A new study from the University of Bath has found that mothers who earn more than their husbands still do the lion’s share of the housework. While this news isn’t surprising, it does shed light on the gendered landscape of household responsibilities — and it breaks the narrative that primary earners, who could have more demanding jobs than their partners, take a backseat when it comes to household management. Instead, it seems that moms do more of the work all of the time.
The researchers studied the domestic responsibilities and earnings of over 6,000 heterosexual North American couples, both married and non-married but cohabitating.
The surprising part of the study? Even when mothers are the breadwinners, the burden of household management still falls largely on their shoulders, going against the conventional idea that the partner who earns less carries more of the domestic load. Traditionally, that partner has been the woman, owing to the fact that men tend to be higher earners for a number of reasons, including gender-based pay inequity.
“Of course, we understand why specialized division of labour exists, but there is no reason for this specialization to be gender-specific. Traditional division has been conventionally explained by men earning more and working longer hours and has a certain logical appeal,” study author Dr. Joanna Syrda of the University’s School of Management explained in a press release.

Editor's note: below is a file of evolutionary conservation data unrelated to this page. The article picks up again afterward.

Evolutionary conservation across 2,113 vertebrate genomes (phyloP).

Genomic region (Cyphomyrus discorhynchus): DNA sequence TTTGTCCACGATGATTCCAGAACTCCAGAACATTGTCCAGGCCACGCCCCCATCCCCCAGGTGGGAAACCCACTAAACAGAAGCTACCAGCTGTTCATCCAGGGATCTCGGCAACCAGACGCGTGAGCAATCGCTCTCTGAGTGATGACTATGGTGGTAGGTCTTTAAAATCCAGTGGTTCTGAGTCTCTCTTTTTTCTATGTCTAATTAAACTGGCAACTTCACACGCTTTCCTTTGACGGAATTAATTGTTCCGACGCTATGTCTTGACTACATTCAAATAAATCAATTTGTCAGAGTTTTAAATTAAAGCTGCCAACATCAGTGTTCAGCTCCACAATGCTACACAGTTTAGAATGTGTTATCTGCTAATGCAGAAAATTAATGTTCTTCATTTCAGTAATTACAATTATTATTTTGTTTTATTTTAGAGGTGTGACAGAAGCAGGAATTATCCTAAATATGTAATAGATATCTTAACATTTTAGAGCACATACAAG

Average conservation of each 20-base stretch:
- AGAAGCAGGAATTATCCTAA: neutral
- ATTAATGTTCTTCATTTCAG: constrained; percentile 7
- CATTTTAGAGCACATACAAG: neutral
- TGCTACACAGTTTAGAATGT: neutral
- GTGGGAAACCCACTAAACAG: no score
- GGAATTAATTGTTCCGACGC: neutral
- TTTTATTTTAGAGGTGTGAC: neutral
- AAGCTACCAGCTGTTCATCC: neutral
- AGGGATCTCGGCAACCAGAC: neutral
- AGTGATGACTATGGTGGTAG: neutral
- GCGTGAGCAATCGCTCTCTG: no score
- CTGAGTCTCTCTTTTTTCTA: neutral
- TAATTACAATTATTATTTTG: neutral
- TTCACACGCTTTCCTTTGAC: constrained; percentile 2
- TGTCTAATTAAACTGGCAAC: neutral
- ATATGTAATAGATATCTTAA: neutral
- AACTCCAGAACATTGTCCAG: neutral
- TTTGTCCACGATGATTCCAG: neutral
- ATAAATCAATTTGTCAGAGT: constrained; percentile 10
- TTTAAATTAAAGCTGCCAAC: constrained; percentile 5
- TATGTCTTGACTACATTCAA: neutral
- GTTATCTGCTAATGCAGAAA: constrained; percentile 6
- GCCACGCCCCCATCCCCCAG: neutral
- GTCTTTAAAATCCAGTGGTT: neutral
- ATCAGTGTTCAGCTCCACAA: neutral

In another twist, Dr. Syrda found that, paradoxically, the more the mother earned, the more housework she shouldered, especially in married couples. “Married couples that fail to replicate the traditional division of income may be perceived – both by themselves and others – to be deviating from the norm. What may be happening is that, when men earn less than women, couples neutralise this by increasing traditionality through housework – in other words, wives do more and husbands do less as they try to offset this ‘abnormal’ situation by leaning into other conventional gender norms,” Syrda said.
That moms tend to carry most of the responsibility related to home and family management isn’t news. There have been a number of studies and surveys that highlight the household responsibility inequity common in heterosexual marriages. But Syrda’s findings, that the gap grows larger as moms earn more, is a new twist on a familiar tale.
It’s also worth noting that in Syrda’s study, childcare tasks did not fall under the purview of the results. In her study, housework was defined as “time spent cooking, cleaning, and doing other work around the house.” Based on conclusions from other studies examining childcare responsibilities, it’s safe to assume moms are generally carrying the onus of those tasks as well.
Syrda’s findings highlight the broad inequities women face, both in and out of the home. That a woman can earn more than her husband is even surprising in light of the well-known and much-researched gender pay gap. As of 2021, women, on average, earned 84% of what their male counterparts earned across industries. And though a few industries are attempting to reconcile that discrepancy, the fact that the inequity continues once moms leave work and walk through their front door, regardless of what they earn, is a stark reminder that equality is a long way off for women and especially for mothers.
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